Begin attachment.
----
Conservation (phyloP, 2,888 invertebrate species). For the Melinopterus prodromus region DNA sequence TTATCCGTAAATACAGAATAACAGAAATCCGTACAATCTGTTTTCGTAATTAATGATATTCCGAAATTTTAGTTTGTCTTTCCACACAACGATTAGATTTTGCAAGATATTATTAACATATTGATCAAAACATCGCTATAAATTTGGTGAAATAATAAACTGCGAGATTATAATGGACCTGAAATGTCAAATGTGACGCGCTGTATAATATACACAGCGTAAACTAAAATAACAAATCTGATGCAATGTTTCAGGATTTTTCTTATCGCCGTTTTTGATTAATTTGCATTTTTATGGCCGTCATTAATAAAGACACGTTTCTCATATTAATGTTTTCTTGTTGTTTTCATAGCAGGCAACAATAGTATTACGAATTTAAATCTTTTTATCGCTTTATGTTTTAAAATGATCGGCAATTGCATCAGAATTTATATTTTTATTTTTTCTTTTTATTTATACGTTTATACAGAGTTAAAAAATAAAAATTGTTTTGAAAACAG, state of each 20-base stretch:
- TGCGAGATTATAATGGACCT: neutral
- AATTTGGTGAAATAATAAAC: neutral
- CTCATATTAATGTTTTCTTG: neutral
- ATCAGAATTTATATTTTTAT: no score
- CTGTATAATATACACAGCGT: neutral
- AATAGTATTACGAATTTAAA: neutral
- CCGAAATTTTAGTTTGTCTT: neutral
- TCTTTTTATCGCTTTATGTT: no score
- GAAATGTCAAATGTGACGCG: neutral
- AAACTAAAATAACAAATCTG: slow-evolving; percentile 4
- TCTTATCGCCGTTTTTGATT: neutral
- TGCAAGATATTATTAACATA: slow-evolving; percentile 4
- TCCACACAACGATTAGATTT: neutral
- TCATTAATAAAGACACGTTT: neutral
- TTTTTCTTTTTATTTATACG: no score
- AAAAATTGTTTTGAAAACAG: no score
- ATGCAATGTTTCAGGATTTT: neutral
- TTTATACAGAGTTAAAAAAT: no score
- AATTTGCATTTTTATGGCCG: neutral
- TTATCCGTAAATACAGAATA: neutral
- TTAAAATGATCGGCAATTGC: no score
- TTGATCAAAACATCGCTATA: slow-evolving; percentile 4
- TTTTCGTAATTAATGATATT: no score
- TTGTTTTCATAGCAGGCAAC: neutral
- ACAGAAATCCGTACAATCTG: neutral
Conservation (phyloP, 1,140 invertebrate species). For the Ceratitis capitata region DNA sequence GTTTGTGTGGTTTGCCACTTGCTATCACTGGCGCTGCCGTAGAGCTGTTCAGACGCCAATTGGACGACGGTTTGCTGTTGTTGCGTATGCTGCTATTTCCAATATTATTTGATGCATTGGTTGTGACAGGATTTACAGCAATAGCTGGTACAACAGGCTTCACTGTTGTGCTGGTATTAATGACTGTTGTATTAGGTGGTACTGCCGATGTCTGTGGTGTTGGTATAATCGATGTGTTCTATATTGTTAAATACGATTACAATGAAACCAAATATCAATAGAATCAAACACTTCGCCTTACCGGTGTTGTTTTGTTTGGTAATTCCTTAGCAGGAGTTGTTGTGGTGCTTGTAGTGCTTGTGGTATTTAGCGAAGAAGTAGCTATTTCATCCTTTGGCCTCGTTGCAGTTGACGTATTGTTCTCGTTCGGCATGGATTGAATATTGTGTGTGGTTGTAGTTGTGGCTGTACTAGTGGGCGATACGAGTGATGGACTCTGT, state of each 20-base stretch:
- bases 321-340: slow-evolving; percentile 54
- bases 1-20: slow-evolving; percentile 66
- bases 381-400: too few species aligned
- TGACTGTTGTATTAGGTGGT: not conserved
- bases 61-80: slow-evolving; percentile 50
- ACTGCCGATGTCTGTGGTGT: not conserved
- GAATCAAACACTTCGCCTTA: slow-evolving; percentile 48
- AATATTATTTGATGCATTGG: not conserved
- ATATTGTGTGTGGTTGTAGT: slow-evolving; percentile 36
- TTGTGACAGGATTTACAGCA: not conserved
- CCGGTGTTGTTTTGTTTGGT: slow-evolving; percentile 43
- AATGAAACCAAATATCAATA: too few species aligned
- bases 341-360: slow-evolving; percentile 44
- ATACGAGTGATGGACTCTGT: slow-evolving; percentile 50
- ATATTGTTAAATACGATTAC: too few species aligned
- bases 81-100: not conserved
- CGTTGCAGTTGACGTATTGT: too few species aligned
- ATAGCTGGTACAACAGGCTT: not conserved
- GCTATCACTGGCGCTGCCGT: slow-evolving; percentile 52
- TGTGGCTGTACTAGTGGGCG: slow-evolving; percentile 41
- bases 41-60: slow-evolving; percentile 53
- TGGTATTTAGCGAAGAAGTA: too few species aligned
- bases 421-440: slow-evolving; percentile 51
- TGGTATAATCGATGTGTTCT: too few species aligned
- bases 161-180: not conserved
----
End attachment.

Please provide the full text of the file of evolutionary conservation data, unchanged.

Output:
Conservation (phyloP, 2,888 invertebrate species). For the Melinopterus prodromus region DNA sequence TTATCCGTAAATACAGAATAACAGAAATCCGTACAATCTGTTTTCGTAATTAATGATATTCCGAAATTTTAGTTTGTCTTTCCACACAACGATTAGATTTTGCAAGATATTATTAACATATTGATCAAAACATCGCTATAAATTTGGTGAAATAATAAACTGCGAGATTATAATGGACCTGAAATGTCAAATGTGACGCGCTGTATAATATACACAGCGTAAACTAAAATAACAAATCTGATGCAATGTTTCAGGATTTTTCTTATCGCCGTTTTTGATTAATTTGCATTTTTATGGCCGTCATTAATAAAGACACGTTTCTCATATTAATGTTTTCTTGTTGTTTTCATAGCAGGCAACAATAGTATTACGAATTTAAATCTTTTTATCGCTTTATGTTTTAAAATGATCGGCAATTGCATCAGAATTTATATTTTTATTTTTTCTTTTTATTTATACGTTTATACAGAGTTAAAAAATAAAAATTGTTTTGAAAACAG, state of each 20-base stretch:
- TGCGAGATTATAATGGACCT: neutral
- AATTTGGTGAAATAATAAAC: neutral
- CTCATATTAATGTTTTCTTG: neutral
- ATCAGAATTTATATTTTTAT: no score
- CTGTATAATATACACAGCGT: neutral
- AATAGTATTACGAATTTAAA: neutral
- CCGAAATTTTAGTTTGTCTT: neutral
- TCTTTTTATCGCTTTATGTT: no score
- GAAATGTCAAATGTGACGCG: neutral
- AAACTAAAATAACAAATCTG: slow-evolving; percentile 4
- TCTTATCGCCGTTTTTGATT: neutral
- TGCAAGATATTATTAACATA: slow-evolving; percentile 4
- TCCACACAACGATTAGATTT: neutral
- TCATTAATAAAGACACGTTT: neutral
- TTTTTCTTTTTATTTATACG: no score
- AAAAATTGTTTTGAAAACAG: no score
- ATGCAATGTTTCAGGATTTT: neutral
- TTTATACAGAGTTAAAAAAT: no score
- AATTTGCATTTTTATGGCCG: neutral
- TTATCCGTAAATACAGAATA: neutral
- TTAAAATGATCGGCAATTGC: no score
- TTGATCAAAACATCGCTATA: slow-evolving; percentile 4
- TTTTCGTAATTAATGATATT: no score
- TTGTTTTCATAGCAGGCAAC: neutral
- ACAGAAATCCGTACAATCTG: neutral
Conservation (phyloP, 1,140 invertebrate species). For the Ceratitis capitata region DNA sequence GTTTGTGTGGTTTGCCACTTGCTATCACTGGCGCTGCCGTAGAGCTGTTCAGACGCCAATTGGACGACGGTTTGCTGTTGTTGCGTATGCTGCTATTTCCAATATTATTTGATGCATTGGTTGTGACAGGATTTACAGCAATAGCTGGTACAACAGGCTTCACTGTTGTGCTGGTATTAATGACTGTTGTATTAGGTGGTACTGCCGATGTCTGTGGTGTTGGTATAATCGATGTGTTCTATATTGTTAAATACGATTACAATGAAACCAAATATCAATAGAATCAAACACTTCGCCTTACCGGTGTTGTTTTGTTTGGTAATTCCTTAGCAGGAGTTGTTGTGGTGCTTGTAGTGCTTGTGGTATTTAGCGAAGAAGTAGCTATTTCATCCTTTGGCCTCGTTGCAGTTGACGTATTGTTCTCGTTCGGCATGGATTGAATATTGTGTGTGGTTGTAGTTGTGGCTGTACTAGTGGGCGATACGAGTGATGGACTCTGT, state of each 20-base stretch:
- bases 321-340: slow-evolving; percentile 54
- bases 1-20: slow-evolving; percentile 66
- bases 381-400: too few species aligned
- TGACTGTTGTATTAGGTGGT: not conserved
- bases 61-80: slow-evolving; percentile 50
- ACTGCCGATGTCTGTGGTGT: not conserved
- GAATCAAACACTTCGCCTTA: slow-evolving; percentile 48
- AATATTATTTGATGCATTGG: not conserved
- ATATTGTGTGTGGTTGTAGT: slow-evolving; percentile 36
- TTGTGACAGGATTTACAGCA: not conserved
- CCGGTGTTGTTTTGTTTGGT: slow-evolving; percentile 43
- AATGAAACCAAATATCAATA: too few species aligned
- bases 341-360: slow-evolving; percentile 44
- ATACGAGTGATGGACTCTGT: slow-evolving; percentile 50
- ATATTGTTAAATACGATTAC: too few species aligned
- bases 81-100: not conserved
- CGTTGCAGTTGACGTATTGT: too few species aligned
- ATAGCTGGTACAACAGGCTT: not conserved
- GCTATCACTGGCGCTGCCGT: slow-evolving; percentile 52
- TGTGGCTGTACTAGTGGGCG: slow-evolving; percentile 41
- bases 41-60: slow-evolving; percentile 53
- TGGTATTTAGCGAAGAAGTA: too few species aligned
- bases 421-440: slow-evolving; percentile 51
- TGGTATAATCGATGTGTTCT: too few species aligned
- bases 161-180: not conserved